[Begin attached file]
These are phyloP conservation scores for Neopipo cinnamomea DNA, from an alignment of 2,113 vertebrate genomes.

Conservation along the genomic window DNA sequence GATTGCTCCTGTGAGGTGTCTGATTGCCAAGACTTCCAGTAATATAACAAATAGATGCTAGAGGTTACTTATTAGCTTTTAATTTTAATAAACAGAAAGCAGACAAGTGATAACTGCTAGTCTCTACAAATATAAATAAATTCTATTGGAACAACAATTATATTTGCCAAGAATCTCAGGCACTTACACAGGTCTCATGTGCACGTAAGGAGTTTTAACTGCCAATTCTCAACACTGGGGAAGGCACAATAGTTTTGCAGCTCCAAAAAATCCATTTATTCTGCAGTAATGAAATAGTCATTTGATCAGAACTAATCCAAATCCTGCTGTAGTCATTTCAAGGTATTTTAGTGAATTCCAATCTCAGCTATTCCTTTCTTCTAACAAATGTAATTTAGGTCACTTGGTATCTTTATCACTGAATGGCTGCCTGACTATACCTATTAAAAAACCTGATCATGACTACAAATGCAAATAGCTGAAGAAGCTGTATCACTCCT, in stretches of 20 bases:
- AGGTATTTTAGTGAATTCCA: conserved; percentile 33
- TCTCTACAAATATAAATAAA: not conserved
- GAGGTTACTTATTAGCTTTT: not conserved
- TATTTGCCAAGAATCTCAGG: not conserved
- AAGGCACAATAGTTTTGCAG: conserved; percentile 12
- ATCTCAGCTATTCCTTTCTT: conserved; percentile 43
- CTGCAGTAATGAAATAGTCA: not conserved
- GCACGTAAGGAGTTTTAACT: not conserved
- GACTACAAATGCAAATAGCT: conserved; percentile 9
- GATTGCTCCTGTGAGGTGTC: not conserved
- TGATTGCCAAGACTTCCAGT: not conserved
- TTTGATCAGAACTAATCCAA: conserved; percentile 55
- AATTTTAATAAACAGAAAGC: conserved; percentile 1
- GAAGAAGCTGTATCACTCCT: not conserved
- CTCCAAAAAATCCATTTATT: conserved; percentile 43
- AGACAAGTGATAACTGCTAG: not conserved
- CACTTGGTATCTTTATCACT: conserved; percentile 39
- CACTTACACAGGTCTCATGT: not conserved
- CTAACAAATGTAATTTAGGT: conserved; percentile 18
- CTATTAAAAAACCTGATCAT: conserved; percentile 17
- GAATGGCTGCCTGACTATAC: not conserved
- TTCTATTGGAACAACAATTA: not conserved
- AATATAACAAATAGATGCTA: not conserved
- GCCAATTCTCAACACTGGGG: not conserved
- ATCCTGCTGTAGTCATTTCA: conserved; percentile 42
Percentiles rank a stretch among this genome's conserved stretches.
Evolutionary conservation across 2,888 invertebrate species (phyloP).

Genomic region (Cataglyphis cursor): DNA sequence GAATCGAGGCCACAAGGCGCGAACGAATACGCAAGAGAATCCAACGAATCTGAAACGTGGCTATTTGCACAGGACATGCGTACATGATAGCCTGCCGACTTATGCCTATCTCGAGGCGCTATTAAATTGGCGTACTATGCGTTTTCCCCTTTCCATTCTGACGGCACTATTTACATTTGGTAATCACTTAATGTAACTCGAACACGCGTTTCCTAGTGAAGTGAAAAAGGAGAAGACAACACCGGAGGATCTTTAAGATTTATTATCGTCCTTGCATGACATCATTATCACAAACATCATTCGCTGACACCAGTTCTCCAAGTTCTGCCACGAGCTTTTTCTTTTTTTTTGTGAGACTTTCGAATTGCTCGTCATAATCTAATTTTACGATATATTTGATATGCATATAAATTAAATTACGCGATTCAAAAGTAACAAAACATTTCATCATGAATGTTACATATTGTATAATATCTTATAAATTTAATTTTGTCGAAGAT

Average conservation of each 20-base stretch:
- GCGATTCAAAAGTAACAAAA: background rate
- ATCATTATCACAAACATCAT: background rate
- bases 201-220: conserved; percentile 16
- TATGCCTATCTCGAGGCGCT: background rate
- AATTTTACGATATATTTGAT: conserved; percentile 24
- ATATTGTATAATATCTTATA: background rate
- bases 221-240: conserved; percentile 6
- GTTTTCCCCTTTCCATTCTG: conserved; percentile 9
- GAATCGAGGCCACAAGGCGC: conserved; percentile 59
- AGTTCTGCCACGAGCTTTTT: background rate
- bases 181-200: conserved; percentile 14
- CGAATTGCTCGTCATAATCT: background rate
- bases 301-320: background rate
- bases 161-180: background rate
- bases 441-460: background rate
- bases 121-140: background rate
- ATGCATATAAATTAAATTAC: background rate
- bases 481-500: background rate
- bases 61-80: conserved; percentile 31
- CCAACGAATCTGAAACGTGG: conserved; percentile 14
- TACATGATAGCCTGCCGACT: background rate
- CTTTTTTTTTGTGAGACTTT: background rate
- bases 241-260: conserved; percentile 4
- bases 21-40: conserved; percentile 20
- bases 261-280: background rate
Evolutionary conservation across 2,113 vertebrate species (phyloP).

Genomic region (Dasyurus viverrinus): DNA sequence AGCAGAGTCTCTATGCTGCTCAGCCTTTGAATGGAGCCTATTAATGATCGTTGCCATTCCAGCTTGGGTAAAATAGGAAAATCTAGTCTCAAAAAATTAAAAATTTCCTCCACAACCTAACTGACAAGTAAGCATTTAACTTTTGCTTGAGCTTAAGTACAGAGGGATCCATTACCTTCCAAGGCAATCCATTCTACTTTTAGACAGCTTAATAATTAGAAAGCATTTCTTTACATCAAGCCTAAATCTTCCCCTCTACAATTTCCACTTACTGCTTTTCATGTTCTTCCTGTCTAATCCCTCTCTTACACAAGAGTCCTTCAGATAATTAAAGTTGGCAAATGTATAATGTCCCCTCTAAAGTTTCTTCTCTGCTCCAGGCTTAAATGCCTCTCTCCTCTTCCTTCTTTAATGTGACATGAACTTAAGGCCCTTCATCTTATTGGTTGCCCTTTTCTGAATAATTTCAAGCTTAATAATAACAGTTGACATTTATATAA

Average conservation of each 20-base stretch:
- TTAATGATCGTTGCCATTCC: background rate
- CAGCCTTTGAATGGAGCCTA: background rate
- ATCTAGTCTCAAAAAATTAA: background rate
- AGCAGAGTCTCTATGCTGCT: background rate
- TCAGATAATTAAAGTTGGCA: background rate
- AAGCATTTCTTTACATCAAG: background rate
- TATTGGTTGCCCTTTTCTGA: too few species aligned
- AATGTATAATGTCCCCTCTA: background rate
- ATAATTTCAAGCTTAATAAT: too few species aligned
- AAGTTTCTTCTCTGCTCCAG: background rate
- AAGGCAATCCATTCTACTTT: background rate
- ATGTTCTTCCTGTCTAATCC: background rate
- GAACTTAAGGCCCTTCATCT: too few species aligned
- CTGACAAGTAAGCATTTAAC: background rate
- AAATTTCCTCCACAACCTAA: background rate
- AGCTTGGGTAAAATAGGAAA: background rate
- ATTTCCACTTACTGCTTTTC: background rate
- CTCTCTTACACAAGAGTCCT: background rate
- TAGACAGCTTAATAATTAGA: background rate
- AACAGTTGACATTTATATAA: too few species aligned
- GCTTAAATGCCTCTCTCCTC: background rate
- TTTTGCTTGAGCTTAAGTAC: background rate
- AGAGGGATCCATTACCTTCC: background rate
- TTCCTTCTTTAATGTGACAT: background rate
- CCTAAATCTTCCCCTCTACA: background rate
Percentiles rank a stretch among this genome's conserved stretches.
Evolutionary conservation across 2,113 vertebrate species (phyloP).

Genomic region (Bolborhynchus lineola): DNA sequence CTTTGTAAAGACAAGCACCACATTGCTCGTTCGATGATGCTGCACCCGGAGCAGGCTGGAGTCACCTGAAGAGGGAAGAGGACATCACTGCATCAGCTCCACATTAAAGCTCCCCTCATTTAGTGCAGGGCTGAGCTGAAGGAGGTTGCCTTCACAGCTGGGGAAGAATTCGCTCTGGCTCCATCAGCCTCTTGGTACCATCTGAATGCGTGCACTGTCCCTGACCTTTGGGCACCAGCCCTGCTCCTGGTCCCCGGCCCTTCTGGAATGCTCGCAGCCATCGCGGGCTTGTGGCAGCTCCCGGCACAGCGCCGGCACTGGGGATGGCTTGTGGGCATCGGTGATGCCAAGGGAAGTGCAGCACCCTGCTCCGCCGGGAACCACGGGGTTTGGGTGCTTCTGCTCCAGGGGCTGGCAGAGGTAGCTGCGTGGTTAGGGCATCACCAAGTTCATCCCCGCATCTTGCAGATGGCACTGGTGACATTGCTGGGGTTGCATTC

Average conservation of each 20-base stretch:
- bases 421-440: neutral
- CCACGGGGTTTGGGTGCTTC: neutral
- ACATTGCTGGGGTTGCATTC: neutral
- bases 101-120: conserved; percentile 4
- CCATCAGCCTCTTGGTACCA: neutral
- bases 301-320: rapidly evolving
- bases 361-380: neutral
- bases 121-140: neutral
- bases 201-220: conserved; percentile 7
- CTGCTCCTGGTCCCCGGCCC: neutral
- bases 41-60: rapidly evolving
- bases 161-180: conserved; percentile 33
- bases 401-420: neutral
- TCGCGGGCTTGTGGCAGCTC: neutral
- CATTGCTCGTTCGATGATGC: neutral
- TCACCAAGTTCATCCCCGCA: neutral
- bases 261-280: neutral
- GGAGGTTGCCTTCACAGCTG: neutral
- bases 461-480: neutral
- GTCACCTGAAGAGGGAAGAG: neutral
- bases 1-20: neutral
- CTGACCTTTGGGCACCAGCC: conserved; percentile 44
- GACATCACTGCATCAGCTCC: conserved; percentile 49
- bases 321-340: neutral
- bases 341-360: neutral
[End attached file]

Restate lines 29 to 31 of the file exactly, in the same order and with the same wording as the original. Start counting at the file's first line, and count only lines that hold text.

Evolutionary conservation across 2,888 invertebrate species (phyloP).

Genomic region (Cataglyphis cursor): DNA sequence GAATCGAGGCCACAAGGCGCGAACGAATACGCAAGAGAATCCAACGAATCTGAAACGTGGCTATTTGCACAGGACATGCGTACATGATAGCCTGCCGACTTATGCCTATCTCGAGGCGCTATTAAATTGGCGTACTATGCGTTTTCCCCTTTCCATTCTGACGGCACTATTTACATTTGGTAATCACTTAATGTAACTCGAACACGCGTTTCCTAGTGAAGTGAAAAAGGAGAAGACAACACCGGAGGATCTTTAAGATTTATTATCGTCCTTGCATGACATCATTATCACAAACATCATTCGCTGACACCAGTTCTCCAAGTTCTGCCACGAGCTTTTTCTTTTTTTTTGTGAGACTTTCGAATTGCTCGTCATAATCTAATTTTACGATATATTTGATATGCATATAAATTAAATTACGCGATTCAAAAGTAACAAAACATTTCATCATGAATGTTACATATTGTATAATATCTTATAAATTTAATTTTGTCGAAGAT

Average conservation of each 20-base stretch: